Monday, May 9, 2011

Negative Ratings

All Positive
We want to be positive all the time, don't we? And we "like" everything! So there is no need for a "dislike" button on Facebook... Facebook Dislike Button: Why it Will Never Happen

Well, for Facebook you can privately collect your dislikes with a Firefox add-on or post some "negative" comments to express yourself. But you shouldn't! You are supposed to promote good karma in a social network and Facebook wants to generate revenue with positive company pages.

Unlike in social communities, in the context of a Choosle you should consider negative arguments. A decision base on only the good factors can hardly be sound and objective. The "bad" arguments also carry information. They, at least, reveal, that you have not ignored or simply forgotten them. Some option might have negative consequences, even if it wins with many pro-arguments. For example a high price for a product might be a bad argument, but you still need to be aware of it, when making your decision. Probably that high-price option has a lot of advantages and will win over the others otherwise.

While in open communities negative ratings or down voting could become personal and might likely to be misused, the ratings in a Choosle should have a very small, if any, connection to the author of the argument. It's not about any reputation of the participants (well, it never is ;), it's about comparing the options with each other. Also, Choosles will most likely to be shared within smaller, closed groups. Public Choosles are mostly read-only, providing for example/template copies and suggestions. There should be no need for a prove of seriousness or a system to discourage negative ratings (The Value of Downvoting, or, How Hacker News Gets It Wrong).

In a all-positive world, go/no-go decisions would also be difficult to interpret with all the pros and cons for the one option rated more or less positive. You have to decide on the score being above or below a certain medium value. Also the visual impression would be wrong, if the cons appear positive (maybe less positive, but still positive).

Representing Negative Ratings
Technically, it is only a definition of the rating value range. 0..20 is as good as -10..10. We simply define 10 for neutral in the first range and 0 in the latter. Or with a 5-star rating element, only empty stars must be bad, 5 full stars are good and 2.5 stars mark the neutral rating. Visually it probably shows more something like empty stars for "no opinion" to full stars for "I like it very much".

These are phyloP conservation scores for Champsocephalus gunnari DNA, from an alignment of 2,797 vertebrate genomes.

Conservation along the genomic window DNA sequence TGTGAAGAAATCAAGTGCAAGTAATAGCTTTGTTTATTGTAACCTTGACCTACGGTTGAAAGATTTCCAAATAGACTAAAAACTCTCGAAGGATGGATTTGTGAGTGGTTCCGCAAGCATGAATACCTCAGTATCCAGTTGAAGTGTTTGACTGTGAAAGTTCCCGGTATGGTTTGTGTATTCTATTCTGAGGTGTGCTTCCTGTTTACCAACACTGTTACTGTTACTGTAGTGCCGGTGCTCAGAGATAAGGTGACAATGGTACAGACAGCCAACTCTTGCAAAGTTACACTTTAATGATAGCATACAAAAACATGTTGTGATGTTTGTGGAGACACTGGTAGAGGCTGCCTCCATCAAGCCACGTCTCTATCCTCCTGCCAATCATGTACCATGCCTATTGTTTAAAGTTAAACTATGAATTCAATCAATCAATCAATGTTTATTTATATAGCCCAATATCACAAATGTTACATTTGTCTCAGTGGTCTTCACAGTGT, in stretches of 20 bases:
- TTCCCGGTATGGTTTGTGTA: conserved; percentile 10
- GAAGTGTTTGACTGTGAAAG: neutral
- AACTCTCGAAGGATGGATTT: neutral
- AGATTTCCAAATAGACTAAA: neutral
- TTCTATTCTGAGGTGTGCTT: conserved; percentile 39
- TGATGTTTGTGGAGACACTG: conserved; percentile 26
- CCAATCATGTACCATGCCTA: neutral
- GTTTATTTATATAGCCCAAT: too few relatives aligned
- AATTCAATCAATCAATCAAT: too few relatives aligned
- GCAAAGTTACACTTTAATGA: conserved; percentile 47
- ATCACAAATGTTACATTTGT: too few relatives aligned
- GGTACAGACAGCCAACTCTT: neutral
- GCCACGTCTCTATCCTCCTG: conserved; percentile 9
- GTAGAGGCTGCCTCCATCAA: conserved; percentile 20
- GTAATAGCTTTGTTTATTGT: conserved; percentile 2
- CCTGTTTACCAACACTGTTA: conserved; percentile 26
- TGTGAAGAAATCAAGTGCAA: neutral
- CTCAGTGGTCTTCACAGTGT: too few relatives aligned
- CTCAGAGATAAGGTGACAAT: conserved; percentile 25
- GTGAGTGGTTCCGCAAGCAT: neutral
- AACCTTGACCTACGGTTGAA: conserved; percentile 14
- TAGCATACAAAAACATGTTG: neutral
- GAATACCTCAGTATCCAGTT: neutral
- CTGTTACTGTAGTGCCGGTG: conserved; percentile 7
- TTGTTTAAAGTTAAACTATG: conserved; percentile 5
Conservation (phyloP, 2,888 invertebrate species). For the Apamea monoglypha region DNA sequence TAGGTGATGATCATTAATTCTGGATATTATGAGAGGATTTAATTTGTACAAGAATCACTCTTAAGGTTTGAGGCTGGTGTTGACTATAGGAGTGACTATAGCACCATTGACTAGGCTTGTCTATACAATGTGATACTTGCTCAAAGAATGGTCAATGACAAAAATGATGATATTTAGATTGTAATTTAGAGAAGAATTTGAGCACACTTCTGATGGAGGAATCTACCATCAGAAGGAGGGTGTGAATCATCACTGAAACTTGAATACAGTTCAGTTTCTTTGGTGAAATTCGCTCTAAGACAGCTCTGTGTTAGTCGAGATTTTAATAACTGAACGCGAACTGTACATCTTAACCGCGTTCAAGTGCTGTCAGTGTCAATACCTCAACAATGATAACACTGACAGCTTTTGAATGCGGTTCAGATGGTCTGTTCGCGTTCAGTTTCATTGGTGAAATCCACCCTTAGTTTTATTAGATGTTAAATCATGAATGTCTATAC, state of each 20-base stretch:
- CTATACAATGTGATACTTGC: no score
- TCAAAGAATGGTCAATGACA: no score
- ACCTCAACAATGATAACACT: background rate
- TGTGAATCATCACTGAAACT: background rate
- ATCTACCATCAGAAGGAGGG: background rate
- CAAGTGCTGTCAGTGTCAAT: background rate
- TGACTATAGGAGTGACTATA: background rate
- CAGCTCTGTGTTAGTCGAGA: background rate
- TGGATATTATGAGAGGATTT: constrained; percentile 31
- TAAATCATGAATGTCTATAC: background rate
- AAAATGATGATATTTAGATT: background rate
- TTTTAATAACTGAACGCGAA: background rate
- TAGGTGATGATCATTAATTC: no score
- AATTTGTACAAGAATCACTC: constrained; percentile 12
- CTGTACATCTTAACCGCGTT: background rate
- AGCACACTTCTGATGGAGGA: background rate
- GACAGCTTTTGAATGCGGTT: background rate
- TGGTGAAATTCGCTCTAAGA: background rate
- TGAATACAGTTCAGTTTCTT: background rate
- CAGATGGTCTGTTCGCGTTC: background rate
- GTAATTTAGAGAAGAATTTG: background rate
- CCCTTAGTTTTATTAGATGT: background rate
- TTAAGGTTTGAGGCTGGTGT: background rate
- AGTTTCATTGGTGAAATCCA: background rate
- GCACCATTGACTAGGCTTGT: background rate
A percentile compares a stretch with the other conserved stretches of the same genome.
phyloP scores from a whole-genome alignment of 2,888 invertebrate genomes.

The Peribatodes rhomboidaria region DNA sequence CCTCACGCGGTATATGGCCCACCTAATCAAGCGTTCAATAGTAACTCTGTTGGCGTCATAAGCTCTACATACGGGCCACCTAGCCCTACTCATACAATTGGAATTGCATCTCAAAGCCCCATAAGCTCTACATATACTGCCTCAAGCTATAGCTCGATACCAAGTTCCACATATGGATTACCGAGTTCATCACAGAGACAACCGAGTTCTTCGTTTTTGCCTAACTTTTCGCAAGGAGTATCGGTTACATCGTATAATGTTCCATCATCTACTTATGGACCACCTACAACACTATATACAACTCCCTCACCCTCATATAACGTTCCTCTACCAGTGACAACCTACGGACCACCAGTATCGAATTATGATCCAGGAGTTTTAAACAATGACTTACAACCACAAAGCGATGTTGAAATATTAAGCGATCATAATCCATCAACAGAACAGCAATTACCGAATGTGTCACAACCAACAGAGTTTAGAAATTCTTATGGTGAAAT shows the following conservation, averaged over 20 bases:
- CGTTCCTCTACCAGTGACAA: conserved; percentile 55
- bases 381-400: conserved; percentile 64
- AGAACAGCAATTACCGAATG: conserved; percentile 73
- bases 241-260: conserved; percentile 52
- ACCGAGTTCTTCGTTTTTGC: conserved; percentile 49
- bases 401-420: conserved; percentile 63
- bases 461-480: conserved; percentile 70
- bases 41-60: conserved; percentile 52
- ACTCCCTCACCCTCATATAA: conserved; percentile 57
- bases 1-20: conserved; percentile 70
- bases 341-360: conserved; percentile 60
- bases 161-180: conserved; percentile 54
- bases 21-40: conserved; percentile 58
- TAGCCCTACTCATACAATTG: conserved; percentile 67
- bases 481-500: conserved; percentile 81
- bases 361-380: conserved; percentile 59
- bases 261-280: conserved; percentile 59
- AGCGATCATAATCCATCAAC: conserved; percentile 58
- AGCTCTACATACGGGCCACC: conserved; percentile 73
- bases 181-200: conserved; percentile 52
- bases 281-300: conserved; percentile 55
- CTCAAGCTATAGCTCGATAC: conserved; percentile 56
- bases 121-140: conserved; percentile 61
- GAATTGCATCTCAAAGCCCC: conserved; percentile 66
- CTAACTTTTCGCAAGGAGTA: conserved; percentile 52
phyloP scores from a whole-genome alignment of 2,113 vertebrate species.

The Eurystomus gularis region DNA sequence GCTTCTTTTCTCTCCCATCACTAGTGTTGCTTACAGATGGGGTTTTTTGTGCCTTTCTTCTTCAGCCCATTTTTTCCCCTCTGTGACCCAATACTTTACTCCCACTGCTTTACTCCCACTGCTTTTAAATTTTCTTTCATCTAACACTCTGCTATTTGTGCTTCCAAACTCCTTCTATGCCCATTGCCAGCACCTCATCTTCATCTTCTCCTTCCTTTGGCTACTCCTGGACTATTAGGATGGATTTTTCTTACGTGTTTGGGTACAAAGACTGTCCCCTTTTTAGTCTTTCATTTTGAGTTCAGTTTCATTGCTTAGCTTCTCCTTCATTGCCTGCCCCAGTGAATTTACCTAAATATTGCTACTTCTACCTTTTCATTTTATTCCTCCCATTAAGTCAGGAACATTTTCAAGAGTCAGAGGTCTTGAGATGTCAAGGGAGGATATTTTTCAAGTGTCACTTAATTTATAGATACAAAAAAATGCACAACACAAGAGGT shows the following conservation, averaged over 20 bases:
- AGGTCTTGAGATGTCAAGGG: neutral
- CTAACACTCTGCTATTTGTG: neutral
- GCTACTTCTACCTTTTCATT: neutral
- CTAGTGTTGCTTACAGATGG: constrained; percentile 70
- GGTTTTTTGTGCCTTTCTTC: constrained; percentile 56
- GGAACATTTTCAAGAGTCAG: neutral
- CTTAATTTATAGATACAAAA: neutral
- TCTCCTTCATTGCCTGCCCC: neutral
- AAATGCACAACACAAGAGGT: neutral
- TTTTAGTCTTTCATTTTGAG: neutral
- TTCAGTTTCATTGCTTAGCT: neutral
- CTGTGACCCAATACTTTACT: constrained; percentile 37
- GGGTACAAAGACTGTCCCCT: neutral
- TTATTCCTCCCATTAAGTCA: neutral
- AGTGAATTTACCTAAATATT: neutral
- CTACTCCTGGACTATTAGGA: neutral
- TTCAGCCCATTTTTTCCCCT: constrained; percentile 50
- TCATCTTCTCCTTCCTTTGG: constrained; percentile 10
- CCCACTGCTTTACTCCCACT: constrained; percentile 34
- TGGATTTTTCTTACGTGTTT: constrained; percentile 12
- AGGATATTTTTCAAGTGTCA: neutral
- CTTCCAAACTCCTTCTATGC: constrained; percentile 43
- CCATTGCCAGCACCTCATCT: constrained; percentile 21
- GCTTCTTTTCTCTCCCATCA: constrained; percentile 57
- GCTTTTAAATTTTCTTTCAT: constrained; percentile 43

Interpreting the range values is cumbersome. You need to think about it with every rating of every argument. So if we want to rate negatively, the number values should also represent that intention directly.

When to rate negatively?
Most often you have some kind of natural bias within a topic of interest. Maybe it's a budget you have in mind, some expectations about how something should be or an average of experiences. This bias marks the neutral value 0, no visible slider bar or 2.5 stars.

In a shared decision you might also want to signal your disapproval of the average rating from others by compensating their values with a negative one.

First Implementation in Choosle
In Choosle we already have +/- sliders to color the text of an argument in green for positive and red for negative. The planned 5 star rating control (see the previous post) could be presented with green stars for positive and red stars for negative (maybe via right-click).

Saturday, May 7, 2011


We rate or judge all kind of things. Products, services, thoughts, statements, accomplishments or even people. "She is a perfect 10!", "You have got an A+!", "I like this idea best.", "That is the best deal you have ever made!",... .

Rating helps us to compare things within a certain context. Sometimes we define this context ourselves ("she is a 10", so she is the best looking girl I can think of) or it is given by the situation or the environment.

To give a rating a comparable meaning, a range of values must be defined. Mostly this range is connected with the context and again we can (re)define it ourselves (wow, i have just met a 12!) or it is given by the environment.

With some ratings we also need some reference rules for the range values. Most schools in Switzerland for example define a grad 6 as the best, a grad 1 the worst and a 4 as passed. In Germany it is the other way round, a 1 is best, a 5 worst and also a 4 has passed. Other countries bring in letters A..F and +/-... I hope you get the point.

Visually we express rating values in all kind of forms:

CO2 emissions of a car

Hotel classification

Some rating user interface controls I have found on the Web:

In Choosle you will find simple 5-star controls for a quick roughly rating and a green/red slider for a more fine grained input. In the backend data model both controls produce values in the range of -100..100. So they can be switched at any time.